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State College Dental Sleep Medicine
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The Hidden Health Dangers of Sleep Apnea in State College

October 12, 2016

SOMNODent oral appliances reduce the dangers of sleep apnea in State College. Learn about this disorder and how Donald M. Marks DMD treats it.

Treat your snoring with something more beneficial than earplugs. The SOMNODent family of oral appliances position the lower jaw of noisy sleepers in a more forward position, reducing or eliminating snoring and the adverse health effects associated with this sleep disorder. Dr. Donald M. Marks  sees patients with snoring and sleep apnea in his State College office. He successfully treat many individuals for better rest and vibrant overall health.

Occasional Snoring or Something Worse?

Everyone snores from time to time. A stuffy nose from a cold or allergies, sleeping too long on one’s back–these cause some snoring that’s really nothing more than annoying. Some individuals, however, snore so persistently and loudly that whole households are disrupted. Beyond that, these individuals show signs and symptoms of something more troubling.

It’s called sleep apnea, and it’s an actual sleep disorder characterized by loud snoring and repeated episodes of startling awake gasping for breath. In fact, sufferers of sleep apnea awaken so many times during the night that they get very little rest and suffer from:

  • Morning headaches
  • Insomnia
  • Drowsiness and fatigue
  • Memory and concentration problems
  • Depression and anxiety
  • Irritability
  • Loss of libido and sexual function

The underlying cause may be mechanical obstruction of the airway due to the relaxation of the soft tissues at the back of the throat. This is called OSA or Obstructive Sleep Apnea, and it’s the most common form of the sleep disorder.

Another kind is Central Sleep Apnea or CSA. In this case, the individual’s brain does not signal the respiratory system to breath continuously. Some people have a mixture of OSA and CSA.

Unfortunately, as this sleep apnea disorder in State College persists, the more systemic health effects occur. Sufferers have increased incidence of heart attack, hypertension, type-2 diabetes, obesity and other problems.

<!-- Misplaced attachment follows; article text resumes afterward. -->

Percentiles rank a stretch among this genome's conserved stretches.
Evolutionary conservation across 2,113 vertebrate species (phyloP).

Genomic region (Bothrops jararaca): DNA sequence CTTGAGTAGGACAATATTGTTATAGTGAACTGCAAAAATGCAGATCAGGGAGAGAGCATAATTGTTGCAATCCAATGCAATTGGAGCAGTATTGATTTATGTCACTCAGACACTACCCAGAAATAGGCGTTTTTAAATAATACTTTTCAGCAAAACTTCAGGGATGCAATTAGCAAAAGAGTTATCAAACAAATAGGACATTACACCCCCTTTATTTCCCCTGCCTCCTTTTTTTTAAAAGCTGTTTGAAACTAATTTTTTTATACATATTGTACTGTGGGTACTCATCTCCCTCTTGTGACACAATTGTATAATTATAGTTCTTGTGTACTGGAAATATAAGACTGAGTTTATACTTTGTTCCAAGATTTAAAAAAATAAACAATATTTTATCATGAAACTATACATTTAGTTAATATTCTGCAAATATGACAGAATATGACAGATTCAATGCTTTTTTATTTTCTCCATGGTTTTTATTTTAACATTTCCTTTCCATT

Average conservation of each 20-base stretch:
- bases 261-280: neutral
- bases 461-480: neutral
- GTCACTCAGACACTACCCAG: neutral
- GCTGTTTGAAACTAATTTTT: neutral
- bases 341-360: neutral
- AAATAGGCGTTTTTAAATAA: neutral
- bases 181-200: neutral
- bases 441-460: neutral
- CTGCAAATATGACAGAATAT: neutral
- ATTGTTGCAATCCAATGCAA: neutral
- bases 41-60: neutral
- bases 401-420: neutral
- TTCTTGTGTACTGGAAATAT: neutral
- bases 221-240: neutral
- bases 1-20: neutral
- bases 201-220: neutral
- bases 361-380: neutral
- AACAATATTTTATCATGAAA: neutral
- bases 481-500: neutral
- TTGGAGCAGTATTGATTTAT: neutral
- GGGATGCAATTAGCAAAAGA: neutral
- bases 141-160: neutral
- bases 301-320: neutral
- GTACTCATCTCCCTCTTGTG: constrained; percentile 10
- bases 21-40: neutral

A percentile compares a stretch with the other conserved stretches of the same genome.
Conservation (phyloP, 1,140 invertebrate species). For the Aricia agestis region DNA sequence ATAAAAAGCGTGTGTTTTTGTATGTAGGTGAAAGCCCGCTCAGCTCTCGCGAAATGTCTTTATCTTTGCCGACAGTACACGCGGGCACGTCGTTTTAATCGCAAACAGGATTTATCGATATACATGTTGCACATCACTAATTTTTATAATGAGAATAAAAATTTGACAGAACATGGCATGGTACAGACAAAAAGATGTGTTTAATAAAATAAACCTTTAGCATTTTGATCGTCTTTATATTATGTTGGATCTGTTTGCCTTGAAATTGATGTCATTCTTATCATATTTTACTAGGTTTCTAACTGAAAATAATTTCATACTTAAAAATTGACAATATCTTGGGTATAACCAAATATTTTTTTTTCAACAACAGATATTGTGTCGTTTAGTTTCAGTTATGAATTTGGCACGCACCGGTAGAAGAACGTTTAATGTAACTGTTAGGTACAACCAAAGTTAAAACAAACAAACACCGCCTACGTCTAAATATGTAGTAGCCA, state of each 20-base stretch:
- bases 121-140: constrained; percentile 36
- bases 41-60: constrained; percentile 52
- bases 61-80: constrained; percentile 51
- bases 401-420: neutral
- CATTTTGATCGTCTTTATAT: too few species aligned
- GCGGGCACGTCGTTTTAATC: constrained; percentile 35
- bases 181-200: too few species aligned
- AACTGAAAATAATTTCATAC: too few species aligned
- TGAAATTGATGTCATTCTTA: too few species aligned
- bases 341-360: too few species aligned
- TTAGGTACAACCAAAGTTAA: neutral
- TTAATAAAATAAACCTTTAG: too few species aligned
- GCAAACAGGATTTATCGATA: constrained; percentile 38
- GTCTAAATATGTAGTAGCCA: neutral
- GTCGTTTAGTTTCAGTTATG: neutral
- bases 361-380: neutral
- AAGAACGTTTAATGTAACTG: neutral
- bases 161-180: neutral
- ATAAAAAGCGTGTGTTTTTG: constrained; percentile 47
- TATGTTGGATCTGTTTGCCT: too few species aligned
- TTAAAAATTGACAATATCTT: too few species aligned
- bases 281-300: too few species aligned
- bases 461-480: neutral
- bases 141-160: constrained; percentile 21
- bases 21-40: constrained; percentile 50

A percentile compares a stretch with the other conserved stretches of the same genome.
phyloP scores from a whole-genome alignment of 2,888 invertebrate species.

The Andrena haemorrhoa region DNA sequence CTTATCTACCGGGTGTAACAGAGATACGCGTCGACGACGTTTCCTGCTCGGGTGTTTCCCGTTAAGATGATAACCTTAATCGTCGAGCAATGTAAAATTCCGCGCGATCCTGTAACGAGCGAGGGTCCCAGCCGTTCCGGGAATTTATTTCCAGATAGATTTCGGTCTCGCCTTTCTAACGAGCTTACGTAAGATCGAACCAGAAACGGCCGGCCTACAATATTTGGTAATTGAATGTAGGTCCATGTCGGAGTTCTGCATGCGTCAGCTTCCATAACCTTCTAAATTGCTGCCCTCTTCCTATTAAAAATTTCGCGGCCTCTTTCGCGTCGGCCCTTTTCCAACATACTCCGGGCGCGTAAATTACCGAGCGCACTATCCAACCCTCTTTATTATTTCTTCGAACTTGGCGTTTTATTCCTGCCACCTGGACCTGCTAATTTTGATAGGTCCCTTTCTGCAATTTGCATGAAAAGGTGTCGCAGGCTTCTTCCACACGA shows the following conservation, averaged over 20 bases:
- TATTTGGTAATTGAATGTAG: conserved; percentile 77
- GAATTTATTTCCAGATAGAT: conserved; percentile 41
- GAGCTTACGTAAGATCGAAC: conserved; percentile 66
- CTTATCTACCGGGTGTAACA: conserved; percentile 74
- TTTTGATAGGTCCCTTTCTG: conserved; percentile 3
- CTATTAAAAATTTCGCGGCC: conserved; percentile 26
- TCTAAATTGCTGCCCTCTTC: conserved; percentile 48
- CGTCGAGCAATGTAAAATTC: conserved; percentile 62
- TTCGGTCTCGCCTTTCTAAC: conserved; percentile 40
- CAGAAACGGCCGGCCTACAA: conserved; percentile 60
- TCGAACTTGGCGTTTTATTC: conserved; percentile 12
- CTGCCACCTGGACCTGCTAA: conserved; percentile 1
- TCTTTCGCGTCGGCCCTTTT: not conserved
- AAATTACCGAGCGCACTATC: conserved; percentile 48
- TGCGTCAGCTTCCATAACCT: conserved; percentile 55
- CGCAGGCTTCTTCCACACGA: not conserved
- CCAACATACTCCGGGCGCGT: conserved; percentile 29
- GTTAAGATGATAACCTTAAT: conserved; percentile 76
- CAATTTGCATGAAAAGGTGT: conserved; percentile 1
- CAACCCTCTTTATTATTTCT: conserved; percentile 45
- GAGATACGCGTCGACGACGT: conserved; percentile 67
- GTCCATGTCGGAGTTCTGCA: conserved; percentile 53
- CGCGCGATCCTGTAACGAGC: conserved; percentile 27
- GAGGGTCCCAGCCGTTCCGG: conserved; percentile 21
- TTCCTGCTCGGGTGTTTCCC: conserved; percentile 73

Who Gets Sleep Apnea?

Sleep apnea affects more than 18 million Americans, according to the National Sleep Foundation.  Experts at the American Academy of Sleep Medicine stress the importance of controlling sleep apnea to avoid serious health conditions–both individually and as a nation.

Sleep apnea crosses line of  age, gender and ethnicity, but more often seems to affect:

  • Males over 40
  • People with large necks
  • Overweight individuals
  • Those with narrow airways and nasal passages
  • Those who smoke or abuse alcohol
  • People with large tonsils

How It is Diagnosed

Sleep apnea is often diagnosed through a monitored sleep study at a physician’s office. This specially trained doctor can differentiate among normal snoring, CSA, OSA and mixed sleep apnea. He or she often prescribes CPAP therapy (Continuous Positive Airway Pressure), a machine which delivers oxygen via facial mask to force the airway open during periods of rest.

Many times, sleep physicians refer patients to Dr. Donald M. Marks at  State College Dental Sleep Medicine for fabrication and placement of a custom snore guard. In general, this acrylic mouth guard gently repositions the lower jaw to a more forward position, opening the airway and preventing oxygen deprivation and the vibration we call snoring.

Dr. Marks presecribes several models of the SOMNODent oral appliance. Each are comfortable, adjustable and allow the wearer to speak and drink normally. Dr. Marks helps his patients decide which one is best for his or her particular situation.

Learn More

If your snoring is a big problem, it may be sleep apnea. Don’t ignore it. Contact Dr. Donald Marks for a consultation. He may refer you to a sleep physician for further evaluation to determine the right course of treatment.

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